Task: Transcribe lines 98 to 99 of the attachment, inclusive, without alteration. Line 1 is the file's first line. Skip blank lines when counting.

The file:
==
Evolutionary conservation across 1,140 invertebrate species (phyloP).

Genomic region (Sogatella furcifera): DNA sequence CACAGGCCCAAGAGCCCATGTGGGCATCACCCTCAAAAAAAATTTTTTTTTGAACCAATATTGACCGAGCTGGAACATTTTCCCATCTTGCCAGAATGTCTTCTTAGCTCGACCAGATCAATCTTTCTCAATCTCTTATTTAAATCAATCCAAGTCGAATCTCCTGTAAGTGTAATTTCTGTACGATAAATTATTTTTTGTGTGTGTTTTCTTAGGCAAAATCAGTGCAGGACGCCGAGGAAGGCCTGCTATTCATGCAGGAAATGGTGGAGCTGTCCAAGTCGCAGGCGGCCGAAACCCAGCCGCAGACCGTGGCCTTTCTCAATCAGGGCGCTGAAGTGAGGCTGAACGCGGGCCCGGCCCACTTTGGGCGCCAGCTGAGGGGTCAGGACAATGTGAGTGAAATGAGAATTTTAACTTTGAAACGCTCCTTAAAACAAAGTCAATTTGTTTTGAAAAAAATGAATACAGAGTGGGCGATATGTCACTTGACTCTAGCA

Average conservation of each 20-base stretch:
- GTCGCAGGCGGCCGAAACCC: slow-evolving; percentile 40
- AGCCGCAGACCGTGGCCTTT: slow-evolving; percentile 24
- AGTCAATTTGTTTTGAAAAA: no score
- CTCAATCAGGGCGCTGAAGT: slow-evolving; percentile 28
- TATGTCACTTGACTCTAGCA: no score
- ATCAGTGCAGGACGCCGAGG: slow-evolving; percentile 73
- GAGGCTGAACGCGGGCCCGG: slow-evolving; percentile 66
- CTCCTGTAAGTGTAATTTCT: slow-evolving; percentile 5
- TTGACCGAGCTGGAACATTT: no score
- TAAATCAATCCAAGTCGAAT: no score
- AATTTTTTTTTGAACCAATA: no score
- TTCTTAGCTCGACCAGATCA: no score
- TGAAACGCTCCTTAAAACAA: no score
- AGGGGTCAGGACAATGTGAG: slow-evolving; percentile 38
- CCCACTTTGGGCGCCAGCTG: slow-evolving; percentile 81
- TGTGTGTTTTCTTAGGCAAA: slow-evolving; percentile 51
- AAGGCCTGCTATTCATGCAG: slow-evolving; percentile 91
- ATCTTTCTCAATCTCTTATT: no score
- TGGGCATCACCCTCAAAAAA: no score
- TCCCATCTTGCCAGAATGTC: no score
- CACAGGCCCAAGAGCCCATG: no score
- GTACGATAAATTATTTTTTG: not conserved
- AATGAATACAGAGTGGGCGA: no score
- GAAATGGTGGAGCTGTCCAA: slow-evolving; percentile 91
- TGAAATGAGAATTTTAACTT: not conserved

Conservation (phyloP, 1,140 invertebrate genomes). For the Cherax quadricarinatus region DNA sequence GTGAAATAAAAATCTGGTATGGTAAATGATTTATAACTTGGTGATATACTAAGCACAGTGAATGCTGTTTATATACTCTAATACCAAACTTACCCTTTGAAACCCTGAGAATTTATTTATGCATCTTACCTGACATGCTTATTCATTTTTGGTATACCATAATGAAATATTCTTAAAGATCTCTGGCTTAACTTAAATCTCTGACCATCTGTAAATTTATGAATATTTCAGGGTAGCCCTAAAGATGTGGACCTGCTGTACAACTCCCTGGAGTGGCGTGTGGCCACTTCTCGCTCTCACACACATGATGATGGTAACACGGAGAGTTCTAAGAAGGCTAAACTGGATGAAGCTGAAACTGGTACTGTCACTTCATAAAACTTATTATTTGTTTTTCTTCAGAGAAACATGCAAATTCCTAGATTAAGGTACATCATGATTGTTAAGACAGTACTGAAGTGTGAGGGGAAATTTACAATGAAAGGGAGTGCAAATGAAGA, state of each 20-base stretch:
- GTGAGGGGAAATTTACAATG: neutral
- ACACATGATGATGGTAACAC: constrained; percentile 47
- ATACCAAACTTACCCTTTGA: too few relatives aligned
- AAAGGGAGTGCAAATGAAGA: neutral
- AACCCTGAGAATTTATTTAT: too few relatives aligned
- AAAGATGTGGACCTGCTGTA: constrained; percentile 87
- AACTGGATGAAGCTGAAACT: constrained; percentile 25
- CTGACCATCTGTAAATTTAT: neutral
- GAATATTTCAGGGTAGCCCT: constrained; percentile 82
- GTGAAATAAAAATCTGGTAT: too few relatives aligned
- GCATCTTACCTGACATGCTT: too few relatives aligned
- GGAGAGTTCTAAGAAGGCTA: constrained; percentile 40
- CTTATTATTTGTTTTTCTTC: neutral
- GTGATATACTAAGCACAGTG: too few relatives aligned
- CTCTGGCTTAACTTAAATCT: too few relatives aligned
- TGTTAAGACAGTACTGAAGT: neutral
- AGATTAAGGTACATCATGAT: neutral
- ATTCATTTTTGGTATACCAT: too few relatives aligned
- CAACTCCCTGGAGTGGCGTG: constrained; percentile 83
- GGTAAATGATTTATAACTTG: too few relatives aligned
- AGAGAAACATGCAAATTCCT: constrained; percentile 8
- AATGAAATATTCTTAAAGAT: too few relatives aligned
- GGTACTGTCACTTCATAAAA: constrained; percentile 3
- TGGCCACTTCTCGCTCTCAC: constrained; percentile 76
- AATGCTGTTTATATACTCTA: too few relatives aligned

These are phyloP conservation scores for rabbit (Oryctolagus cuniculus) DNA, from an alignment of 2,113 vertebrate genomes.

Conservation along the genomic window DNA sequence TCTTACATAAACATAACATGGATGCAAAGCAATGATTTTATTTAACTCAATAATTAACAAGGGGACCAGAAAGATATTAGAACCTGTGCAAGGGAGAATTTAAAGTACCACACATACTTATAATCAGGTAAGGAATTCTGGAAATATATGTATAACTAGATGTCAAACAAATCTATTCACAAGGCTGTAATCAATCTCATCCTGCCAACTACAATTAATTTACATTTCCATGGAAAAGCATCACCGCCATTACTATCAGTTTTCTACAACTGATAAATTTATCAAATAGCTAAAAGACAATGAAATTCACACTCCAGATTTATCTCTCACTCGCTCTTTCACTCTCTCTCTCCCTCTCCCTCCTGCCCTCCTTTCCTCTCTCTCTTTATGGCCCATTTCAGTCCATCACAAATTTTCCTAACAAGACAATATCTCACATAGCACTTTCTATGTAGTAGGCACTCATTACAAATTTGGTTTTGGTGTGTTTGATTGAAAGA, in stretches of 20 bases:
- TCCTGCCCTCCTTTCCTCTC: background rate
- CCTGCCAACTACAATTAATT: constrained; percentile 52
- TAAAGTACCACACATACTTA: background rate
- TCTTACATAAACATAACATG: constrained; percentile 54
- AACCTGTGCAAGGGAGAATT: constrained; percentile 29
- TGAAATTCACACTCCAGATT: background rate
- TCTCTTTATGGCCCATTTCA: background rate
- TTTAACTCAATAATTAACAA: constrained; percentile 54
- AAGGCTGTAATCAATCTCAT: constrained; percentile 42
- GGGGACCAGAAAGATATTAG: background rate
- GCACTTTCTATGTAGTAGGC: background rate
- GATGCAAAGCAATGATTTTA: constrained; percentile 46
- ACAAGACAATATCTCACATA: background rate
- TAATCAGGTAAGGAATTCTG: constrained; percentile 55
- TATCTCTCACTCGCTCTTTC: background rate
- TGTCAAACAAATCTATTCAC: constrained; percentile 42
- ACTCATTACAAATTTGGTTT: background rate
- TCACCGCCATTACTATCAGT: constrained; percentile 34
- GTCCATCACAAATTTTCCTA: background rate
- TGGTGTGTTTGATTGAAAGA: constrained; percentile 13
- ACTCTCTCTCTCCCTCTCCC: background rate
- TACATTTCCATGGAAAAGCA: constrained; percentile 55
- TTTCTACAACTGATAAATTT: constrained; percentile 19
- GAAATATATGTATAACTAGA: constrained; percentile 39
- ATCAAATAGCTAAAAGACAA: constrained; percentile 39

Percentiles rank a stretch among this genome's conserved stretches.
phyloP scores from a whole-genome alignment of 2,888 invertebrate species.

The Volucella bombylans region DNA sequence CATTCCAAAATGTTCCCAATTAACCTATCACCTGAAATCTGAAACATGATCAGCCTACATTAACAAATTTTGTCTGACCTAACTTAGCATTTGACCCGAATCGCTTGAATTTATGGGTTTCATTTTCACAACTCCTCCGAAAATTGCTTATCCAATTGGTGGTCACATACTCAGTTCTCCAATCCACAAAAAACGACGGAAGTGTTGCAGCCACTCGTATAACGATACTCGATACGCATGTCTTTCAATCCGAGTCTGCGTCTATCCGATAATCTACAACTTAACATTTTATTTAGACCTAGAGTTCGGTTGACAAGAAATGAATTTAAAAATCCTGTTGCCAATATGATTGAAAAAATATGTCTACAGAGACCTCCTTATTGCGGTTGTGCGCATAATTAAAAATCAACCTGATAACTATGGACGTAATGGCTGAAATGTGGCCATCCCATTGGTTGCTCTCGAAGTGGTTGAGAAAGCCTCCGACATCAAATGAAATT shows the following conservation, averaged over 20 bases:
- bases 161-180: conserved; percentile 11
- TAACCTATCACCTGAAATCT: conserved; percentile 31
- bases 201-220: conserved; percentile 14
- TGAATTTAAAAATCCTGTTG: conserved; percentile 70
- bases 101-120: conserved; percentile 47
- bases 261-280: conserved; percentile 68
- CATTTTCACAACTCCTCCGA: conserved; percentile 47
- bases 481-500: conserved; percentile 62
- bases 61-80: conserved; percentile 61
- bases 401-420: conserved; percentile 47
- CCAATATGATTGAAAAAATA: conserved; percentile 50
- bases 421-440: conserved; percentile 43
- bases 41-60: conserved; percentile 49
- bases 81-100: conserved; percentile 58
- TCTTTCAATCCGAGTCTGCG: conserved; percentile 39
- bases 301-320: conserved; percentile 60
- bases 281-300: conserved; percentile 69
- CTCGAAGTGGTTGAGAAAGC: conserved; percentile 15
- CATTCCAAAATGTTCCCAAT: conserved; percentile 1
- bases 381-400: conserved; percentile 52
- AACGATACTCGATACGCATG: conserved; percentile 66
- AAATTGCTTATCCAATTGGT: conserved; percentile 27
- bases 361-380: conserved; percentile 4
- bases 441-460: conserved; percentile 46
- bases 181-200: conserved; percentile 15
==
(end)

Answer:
- bases 81-100: conserved; percentile 58
- TCTTTCAATCCGAGTCTGCG: conserved; percentile 39